The Hate U Give: Movie Review
***This review has spoilers: Proceed with caution***
Let's Start Here: The Book vs. The Movie
I’m going to be real with you: you will not be disappointed. Yes, there are many book-to-movie adaptations gone wrong. They will leave you confused and heartbroken.
This movie is not one of them.
Obviously, no movie can keep EVERYTHING from the book because, well, we would be there for 6 hours (not that I’d mind). However, I believe they did a great job with knowing what to cut, and new scenes staying in line with the overall focus of the book.
Kudos to you, George Tillman, Jr.
This Movie is NOT Trauma Porn
And it could have easily been. One thing I noted was the “quiet storm” that was King (why, Falcon, WHY!!). We didn’t need to see him beating the almighty hell out of Seven to know that this dude was fucking it up for anyone who crossed him. You didn’t even need to read the book to know that he definitely beat Seven’s mom after they left.
There are MANY scenes that could have been shot just for shock value, and I’m so grateful that they went for realism instead. Don’t get me wrong, you will need several boxes of tissues. But it’s not set out to shock, disturb, or disgust you. It’s set out to tell the real-life experiences that Black people face every day.
Maverick Carter is the Father We All Need In Our Lives
Russell Hornsby did a stellar job as Big Mav. I’m thinking this is going to be a separate blog post, but if you can gain anything from Big Mav, its never judge a book by its cover.
He entered donned in tattoos (no teardrops, however) and a past that involved gangs, drugs, and imprisonment. This man was the glue that held his family together. Some things to note about him:
- In his most stressful moment, when the cops pushed him up against the glass, he never once screamed at his family
- He encouraged Starr to “let it out” and used his traumatic experiences to give her just what she needed
- He was always kind and affectionate to their mother, even when they disagreed
Think you can say that about King?
How about Bill Cosby? (Don’t start, Quinzel)
I Definitely Wanted To Go 'Elevator Solange' on Hailey
I can guarantee that every black girl has gone through that level of gaslighting with a white friend. And usually confronting them on their bullshit, ends with them in tears, so you end up comforting them.
I was worried about seeing Hailey onscreen because the book version made me SOOOO angry. I read the whole "pretend like it's a piece of fried chicken, Starr" part as really aggressive. But in the movie, she had that clueless look on her face that's all too familiar. That look where you ALMOST believed that she really didn't mean any of what she said. However, both in the book and the movie, there were plenty of hints that Hailey knew exactly what she was doing, she was just really great at deflecting.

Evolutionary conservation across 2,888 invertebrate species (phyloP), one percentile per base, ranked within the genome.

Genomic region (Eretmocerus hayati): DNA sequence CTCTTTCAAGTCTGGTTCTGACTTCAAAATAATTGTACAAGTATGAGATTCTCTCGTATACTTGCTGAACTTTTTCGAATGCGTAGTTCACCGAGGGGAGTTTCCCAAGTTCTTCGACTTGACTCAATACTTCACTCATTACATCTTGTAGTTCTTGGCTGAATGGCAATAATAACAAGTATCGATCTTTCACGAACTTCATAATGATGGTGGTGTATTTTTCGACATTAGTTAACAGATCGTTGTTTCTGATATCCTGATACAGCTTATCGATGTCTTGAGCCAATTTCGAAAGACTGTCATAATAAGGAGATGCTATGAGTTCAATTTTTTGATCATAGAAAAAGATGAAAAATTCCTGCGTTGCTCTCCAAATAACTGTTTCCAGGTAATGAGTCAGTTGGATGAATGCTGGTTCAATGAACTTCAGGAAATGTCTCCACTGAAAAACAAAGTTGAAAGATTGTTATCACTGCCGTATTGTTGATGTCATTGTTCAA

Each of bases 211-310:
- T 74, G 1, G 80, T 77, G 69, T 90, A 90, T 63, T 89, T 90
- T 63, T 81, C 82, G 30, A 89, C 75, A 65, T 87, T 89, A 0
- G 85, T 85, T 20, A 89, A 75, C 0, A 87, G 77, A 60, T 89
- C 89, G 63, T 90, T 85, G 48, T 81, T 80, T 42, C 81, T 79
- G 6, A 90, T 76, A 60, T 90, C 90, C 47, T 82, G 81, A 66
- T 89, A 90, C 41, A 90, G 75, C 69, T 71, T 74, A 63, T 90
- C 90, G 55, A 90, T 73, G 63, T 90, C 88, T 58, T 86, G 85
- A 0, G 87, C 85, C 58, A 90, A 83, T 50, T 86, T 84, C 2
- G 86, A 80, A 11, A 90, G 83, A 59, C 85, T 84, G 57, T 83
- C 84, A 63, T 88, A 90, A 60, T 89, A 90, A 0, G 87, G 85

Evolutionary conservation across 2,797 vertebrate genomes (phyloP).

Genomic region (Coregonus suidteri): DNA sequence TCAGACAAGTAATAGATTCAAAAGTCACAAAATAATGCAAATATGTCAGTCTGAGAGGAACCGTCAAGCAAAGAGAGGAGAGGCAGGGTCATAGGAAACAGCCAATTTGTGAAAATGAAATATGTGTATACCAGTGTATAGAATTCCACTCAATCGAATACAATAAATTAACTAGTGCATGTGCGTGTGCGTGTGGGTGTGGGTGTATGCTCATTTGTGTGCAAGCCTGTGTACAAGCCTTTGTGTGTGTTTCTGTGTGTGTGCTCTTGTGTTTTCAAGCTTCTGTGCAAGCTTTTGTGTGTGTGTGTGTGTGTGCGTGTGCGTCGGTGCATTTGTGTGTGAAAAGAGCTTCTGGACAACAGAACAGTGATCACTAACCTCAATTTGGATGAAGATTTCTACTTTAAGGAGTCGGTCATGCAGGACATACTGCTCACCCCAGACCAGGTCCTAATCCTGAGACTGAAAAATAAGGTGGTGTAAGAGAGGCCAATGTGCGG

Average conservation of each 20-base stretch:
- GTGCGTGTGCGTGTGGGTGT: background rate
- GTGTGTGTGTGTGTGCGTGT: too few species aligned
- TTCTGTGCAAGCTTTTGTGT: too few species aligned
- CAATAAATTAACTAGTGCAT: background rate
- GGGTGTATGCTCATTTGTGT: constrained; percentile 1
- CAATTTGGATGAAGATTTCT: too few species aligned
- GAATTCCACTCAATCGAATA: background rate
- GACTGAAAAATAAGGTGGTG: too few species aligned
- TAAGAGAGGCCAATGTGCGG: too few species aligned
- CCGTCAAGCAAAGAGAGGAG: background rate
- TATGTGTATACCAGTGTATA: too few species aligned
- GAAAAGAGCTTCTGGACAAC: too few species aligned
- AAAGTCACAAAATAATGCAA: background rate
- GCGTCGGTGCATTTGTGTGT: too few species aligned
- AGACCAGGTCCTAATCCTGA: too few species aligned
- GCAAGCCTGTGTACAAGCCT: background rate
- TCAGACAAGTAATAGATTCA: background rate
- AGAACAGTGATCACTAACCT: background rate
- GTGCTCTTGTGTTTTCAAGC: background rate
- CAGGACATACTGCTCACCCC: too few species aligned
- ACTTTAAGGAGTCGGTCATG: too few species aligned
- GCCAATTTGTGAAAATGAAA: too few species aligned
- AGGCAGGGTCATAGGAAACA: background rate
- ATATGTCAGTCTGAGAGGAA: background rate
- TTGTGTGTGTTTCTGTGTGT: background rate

And you know what? I liked that! It gave the audience a chance to understand Starr's frustration. I also appreciate the realness of them never making up. Same as the book, but seeing it on screen was great because there are just some people who aren't gonna get it and you really do have to just move on.
Again, more realness than I expected to see onscreen. More kudos
Sekani, Your Name Means Joy
I want you to take a close look at this picture. Look really hard at the young boy. And I want you to ask yourself one question.
Could you kill him?
From the start of this movie, you can clearly see why his name means joy. His bright smile and high pitched laugh were enough to make your heart melt. Watching the scene with Mav and the cops is even more painful with seeing Sekani crying. Your heart will break for this sweet little boy.
The ending, while it didn't occur in the book, was arguably the most important scene in the movie. It brings full circle to The Hate U Give and what it means. Literal gasps filled the theater as Sekani pointed the gun and said: "get away from my daddy!"
In a flash, we could see what happens next, the cops kill this poor little boy before a bullet even leaves the gun. A mother watches her son's last breath. And the news doesn't depict anything about him that we already know. They won't discuss his smile, his laughter, the fact that he still can't aim in the toilet. People will shake their heads in judgment thinking nothing of a seven-year-old's death and criticize him for holding a gun in the first place. In those short moments, the audience all saw this happening. I could even hear sobs from a rush of tears. Thankfully, Starr shielded him and none of that happened.
But my mind immediately went to Tamir Rice. That baby is no longer here.
When tragedy strikes, people deflect any way they can, often making the victim as less human as they can. So if you watched that scene and cried, you need to know that none of this is really fiction.
Don't even get me started on Lyric. If you read the book, you can understand that that poor baby saw A LOT of fucked up stuff. And what about her? How will the hate that she's given fuck everybody? That's what The Hate U Give is all about.
Angie Thomas wrote the book that inspired this movie. She used her voice and it's already making a huge impact.
How will you use your voice?